Idaho Potato Museum

If you’ve ever been to Idaho or have seen an Idaho license plate, you know Idaho is best known for it’s, “World Famous Potatoes.” Idaho is the top state for potato growth in the United States, so the license plate claim to famous potatoes is true. The potatoes in Idaho are so well known, that in 1988 they made a museum about them in Blackfoot, Idaho.

The Idaho Potato Museum informs visitors about the history of the potato and how they have been cultivated and harvested. There are also exhibits featuring potato-related artifacts like potato mashers and the largest potato crisp ever made! Guests will also see clothes made from burlap and a tribute to Mr. Potato head. During your visit to the museum, be sure to stop by the Potato Station Cafe located in the museum for some potato-based products like ice-cream, fudge, and of course, fries.

Shoshone Bannock Tribal Museum (Pocatello/Fort Hall)

Located on the old Oregon Trail at Fort Hall is the Shoshone-Bannock Tribal museum. This museum allows guests to see and understand how native lifestyles have changed with the influx of outsiders coming to the trading post in the area. Visitors will learn how the tribes lived off the land and how they reacted to challenges.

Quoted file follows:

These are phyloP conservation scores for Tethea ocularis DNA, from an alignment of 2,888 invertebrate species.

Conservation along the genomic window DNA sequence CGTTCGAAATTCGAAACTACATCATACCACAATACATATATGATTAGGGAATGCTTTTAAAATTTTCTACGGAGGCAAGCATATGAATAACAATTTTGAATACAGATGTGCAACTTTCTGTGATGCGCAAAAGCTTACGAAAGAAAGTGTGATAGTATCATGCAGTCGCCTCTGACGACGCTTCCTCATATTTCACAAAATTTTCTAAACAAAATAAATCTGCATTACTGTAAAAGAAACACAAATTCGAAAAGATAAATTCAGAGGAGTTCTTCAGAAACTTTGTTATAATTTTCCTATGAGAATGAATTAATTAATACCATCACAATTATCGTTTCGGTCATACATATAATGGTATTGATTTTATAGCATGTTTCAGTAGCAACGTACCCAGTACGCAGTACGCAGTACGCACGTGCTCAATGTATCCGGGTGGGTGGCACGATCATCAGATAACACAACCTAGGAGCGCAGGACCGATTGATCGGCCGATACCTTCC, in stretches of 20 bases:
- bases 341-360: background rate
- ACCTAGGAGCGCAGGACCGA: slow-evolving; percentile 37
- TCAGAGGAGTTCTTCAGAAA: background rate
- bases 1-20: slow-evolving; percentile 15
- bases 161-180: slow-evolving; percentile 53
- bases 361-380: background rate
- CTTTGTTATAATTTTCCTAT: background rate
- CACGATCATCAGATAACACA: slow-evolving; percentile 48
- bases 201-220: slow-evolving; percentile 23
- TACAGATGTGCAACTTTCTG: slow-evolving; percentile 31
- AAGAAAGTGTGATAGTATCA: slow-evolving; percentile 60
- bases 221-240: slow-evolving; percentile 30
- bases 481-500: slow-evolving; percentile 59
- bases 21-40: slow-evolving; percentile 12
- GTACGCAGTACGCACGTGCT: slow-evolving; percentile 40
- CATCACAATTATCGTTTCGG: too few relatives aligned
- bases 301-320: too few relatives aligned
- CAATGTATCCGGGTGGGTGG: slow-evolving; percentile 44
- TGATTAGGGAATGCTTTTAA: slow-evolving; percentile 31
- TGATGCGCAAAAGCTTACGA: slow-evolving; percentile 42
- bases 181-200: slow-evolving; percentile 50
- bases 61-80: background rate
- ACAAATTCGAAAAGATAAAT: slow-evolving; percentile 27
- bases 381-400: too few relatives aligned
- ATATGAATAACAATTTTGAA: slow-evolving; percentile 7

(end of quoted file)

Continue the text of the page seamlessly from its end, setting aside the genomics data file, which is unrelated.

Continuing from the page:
The museum features tribal history, photographs, and artifacts. Some of the artifacts include gorgeous beadwork on jewelry, clothing, and bags. Mocassins and colorful clothing are found all throughout the museum. Also in the museum, you’ll find a taxidermied bison named “Boris.” Who helped the Shoshone-Bannock people start their herald of bison in 1966.

If you are in the Pocatello area and want to learn more about the history of the land, be sure to stop by the Shoshone Bannock Tribal Museum.

Museum of Clean (Pocatello)